Introduction: Particulate matter exposure has been associated with the appearance and severity of several diseases, including viral infections. The aim of this study was to investigate whether coronavirus disease 2019 (COVID-19) cases and deaths across Italian regions and provinces in March 2020 were linked to past exposure to fine and coarse particulate matter (namely, PM2.5 and PM10, respectively).Material and methods: Geographical distributions of COVID-19 cases and deaths (105,792 and 12,428, respectively, up to 31st March 2020), PM2.5 and PM10 exposure, and demographic characteristics were extracted from publicly accessible databases. Adjusted regression models were performed to test the association between particulate matter exposure in different Italian regions and provinces and COVID-19 incidence proportions and death rates.Results: A heterogeneous distribution of COVID-19 cases/deaths and particulate matter exposure was observed in Italy, with the highest numbers in Northern Italy regions and provinces. Independent associations between regional PM2.5/PM10 exposure and COVID-19 incidence proportion and death rate were observed (COVID-19 incidence proportion: beta = 0.71, p = 0.003, beta = 0.61, p = 0.031, respectively; COVID-19 death rate: beta = 0.68, p = 0.004 and beta = 0.61, p = 0.029, respectively). Similarly, PM2.5/PM10 exposures were independently associated with COVID-19 incidence proportion (beta = 0.26, p = 0.024 and (beta = 0.27, p = 0.006, respectively) at the provincial level. The number of days exceeding the provincial limit value of exposure to PM10 (50 mu g/m(3)) was also independently associated with the COVID-19 incidence proportion (beta = 0.30, p = 0.008).Conclusions: Exposure to PM2.5 and PM10 is associated with COVID-19 cases and deaths, suggesting that particulate matter pollution may play a role in the COVID-19 outbreak and explain the heterogeneous distribution of COVID-19 in Italian regions and provinces.

Particulate matter pollution and the COVID-19 outbreak: results from Italian regions and provinces

Bianconi, Vanessa;Bronzo, Paola;Mannarino, Massimo R;Pirro, Matteo
2020

Abstract

Introduction: Particulate matter exposure has been associated with the appearance and severity of several diseases, including viral infections. The aim of this study was to investigate whether coronavirus disease 2019 (COVID-19) cases and deaths across Italian regions and provinces in March 2020 were linked to past exposure to fine and coarse particulate matter (namely, PM2.5 and PM10, respectively).Material and methods: Geographical distributions of COVID-19 cases and deaths (105,792 and 12,428, respectively, up to 31st March 2020), PM2.5 and PM10 exposure, and demographic characteristics were extracted from publicly accessible databases. Adjusted regression models were performed to test the association between particulate matter exposure in different Italian regions and provinces and COVID-19 incidence proportions and death rates.Results: A heterogeneous distribution of COVID-19 cases/deaths and particulate matter exposure was observed in Italy, with the highest numbers in Northern Italy regions and provinces. Independent associations between regional PM2.5/PM10 exposure and COVID-19 incidence proportion and death rate were observed (COVID-19 incidence proportion: beta = 0.71, p = 0.003, beta = 0.61, p = 0.031, respectively; COVID-19 death rate: beta = 0.68, p = 0.004 and beta = 0.61, p = 0.029, respectively). Similarly, PM2.5/PM10 exposures were independently associated with COVID-19 incidence proportion (beta = 0.26, p = 0.024 and (beta = 0.27, p = 0.006, respectively) at the provincial level. The number of days exceeding the provincial limit value of exposure to PM10 (50 mu g/m(3)) was also independently associated with the COVID-19 incidence proportion (beta = 0.30, p = 0.008).Conclusions: Exposure to PM2.5 and PM10 is associated with COVID-19 cases and deaths, suggesting that particulate matter pollution may play a role in the COVID-19 outbreak and explain the heterogeneous distribution of COVID-19 in Italian regions and provinces.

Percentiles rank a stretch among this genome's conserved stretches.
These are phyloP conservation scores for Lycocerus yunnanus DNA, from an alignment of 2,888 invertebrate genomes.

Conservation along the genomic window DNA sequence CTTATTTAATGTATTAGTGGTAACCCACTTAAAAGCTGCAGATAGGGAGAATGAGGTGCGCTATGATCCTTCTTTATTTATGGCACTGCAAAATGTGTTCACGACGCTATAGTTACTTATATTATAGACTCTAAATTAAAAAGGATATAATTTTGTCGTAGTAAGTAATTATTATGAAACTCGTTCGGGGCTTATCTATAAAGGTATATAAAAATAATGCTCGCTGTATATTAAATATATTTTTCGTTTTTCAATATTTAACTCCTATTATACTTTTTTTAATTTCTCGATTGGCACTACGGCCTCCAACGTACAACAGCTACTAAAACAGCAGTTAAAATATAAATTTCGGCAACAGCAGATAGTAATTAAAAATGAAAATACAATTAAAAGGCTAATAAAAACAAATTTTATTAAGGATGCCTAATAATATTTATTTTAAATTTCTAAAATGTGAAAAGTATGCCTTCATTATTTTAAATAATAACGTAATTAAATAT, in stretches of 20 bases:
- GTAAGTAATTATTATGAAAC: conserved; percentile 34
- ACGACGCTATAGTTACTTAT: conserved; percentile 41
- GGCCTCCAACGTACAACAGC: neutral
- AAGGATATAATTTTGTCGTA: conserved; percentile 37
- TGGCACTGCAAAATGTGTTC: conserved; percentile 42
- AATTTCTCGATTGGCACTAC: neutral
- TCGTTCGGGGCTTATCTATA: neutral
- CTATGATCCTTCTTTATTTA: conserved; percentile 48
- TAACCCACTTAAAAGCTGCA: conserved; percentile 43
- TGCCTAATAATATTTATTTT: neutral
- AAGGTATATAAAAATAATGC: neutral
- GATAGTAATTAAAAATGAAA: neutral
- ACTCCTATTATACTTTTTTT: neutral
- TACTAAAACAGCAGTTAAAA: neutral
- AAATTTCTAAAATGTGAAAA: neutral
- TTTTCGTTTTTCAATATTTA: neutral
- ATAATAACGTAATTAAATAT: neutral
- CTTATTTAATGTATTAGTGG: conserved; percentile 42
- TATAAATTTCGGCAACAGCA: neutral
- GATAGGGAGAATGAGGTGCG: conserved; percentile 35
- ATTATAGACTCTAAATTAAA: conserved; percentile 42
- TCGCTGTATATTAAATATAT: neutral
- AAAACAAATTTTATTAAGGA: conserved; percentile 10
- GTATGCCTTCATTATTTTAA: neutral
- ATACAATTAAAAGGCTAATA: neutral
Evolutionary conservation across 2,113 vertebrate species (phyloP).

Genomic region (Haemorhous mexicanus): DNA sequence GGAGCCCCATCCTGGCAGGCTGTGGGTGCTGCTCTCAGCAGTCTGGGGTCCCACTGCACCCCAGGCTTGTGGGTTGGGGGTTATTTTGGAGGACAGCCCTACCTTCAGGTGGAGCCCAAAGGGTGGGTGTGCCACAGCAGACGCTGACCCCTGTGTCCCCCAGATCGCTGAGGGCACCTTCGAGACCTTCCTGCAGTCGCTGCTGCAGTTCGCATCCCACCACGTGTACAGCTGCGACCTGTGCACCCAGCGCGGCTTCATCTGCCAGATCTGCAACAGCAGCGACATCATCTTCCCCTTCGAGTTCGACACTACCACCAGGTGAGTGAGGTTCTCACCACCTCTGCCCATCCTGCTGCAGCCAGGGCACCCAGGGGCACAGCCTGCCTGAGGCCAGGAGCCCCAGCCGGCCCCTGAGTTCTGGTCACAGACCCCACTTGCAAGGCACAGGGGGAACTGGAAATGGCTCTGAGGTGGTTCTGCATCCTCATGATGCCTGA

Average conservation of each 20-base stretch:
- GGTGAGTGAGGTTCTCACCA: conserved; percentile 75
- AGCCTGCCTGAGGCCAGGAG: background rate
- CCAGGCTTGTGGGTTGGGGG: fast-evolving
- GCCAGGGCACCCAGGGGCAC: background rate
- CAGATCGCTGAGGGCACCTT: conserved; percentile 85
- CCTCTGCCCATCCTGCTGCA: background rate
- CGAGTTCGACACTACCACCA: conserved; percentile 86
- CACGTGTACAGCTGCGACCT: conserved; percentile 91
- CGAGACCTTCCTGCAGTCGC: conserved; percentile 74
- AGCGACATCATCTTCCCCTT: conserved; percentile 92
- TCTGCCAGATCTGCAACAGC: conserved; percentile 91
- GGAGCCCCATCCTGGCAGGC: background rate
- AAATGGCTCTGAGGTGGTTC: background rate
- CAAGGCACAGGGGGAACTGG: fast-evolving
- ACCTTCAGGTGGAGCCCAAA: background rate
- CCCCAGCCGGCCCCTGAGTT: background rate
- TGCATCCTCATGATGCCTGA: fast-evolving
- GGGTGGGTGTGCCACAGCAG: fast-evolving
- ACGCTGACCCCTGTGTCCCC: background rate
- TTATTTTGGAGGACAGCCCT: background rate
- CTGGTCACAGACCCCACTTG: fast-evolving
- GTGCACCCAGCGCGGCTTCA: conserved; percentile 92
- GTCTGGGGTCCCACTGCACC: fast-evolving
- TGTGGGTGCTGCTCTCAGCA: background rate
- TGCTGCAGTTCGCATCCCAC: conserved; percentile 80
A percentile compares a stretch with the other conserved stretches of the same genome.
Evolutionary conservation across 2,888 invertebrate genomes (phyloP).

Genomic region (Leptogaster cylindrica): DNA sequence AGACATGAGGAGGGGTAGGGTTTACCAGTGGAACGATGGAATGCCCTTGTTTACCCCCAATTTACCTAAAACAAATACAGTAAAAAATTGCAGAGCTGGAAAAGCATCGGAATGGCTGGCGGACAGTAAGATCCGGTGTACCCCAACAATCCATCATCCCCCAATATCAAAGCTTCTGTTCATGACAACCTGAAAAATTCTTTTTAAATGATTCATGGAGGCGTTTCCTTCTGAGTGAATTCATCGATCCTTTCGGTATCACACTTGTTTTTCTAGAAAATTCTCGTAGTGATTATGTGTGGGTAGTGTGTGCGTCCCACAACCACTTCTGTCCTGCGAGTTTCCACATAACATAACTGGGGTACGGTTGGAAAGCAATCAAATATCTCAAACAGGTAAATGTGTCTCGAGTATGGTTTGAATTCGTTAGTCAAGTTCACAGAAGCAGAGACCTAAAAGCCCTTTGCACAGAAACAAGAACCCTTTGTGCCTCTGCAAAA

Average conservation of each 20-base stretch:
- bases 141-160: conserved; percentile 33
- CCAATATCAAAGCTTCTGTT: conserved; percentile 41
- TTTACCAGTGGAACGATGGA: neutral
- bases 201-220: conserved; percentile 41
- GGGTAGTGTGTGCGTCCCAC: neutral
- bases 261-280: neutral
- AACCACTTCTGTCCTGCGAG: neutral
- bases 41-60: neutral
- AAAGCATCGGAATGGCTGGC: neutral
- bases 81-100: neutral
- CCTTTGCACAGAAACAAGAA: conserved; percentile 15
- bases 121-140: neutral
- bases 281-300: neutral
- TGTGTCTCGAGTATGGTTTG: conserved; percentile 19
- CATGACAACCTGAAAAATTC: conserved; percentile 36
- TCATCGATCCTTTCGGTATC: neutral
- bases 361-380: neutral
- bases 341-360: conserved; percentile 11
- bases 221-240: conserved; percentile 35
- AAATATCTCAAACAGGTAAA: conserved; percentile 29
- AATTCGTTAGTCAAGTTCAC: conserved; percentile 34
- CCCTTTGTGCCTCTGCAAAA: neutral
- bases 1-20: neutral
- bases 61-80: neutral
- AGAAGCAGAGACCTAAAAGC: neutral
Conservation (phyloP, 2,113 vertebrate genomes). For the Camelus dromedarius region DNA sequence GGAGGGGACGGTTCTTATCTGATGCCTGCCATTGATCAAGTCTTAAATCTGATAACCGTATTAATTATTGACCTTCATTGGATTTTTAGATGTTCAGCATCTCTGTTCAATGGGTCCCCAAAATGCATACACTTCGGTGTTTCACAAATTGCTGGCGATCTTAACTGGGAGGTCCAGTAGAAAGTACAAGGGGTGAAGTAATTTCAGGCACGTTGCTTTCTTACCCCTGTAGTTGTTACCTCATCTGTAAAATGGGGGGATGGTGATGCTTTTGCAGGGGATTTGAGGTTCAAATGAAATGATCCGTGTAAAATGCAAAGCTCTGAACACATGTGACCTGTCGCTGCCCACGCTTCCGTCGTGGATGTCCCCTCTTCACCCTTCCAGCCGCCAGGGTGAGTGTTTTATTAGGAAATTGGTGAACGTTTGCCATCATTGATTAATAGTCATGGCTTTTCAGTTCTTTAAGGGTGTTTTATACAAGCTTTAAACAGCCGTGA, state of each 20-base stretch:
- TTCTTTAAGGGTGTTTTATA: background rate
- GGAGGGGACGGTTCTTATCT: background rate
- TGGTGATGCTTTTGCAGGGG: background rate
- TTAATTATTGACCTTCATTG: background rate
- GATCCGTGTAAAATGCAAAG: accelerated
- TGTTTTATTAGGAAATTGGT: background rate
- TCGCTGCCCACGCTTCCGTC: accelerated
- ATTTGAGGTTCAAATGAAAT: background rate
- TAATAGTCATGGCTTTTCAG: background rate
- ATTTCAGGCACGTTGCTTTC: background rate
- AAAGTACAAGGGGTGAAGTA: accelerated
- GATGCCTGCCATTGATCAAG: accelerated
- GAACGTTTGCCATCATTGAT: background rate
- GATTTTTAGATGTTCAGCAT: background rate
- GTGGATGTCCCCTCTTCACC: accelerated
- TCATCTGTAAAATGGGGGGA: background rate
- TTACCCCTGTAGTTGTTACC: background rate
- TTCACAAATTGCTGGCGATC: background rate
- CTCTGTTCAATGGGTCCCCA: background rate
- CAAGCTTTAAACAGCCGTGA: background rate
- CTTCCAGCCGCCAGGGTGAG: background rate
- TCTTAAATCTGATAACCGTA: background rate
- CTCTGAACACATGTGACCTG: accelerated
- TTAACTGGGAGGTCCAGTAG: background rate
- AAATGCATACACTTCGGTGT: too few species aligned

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Utilizza questo identificativo per citare o creare un link a questo documento: http://hdl.handle.net/11391/1479367
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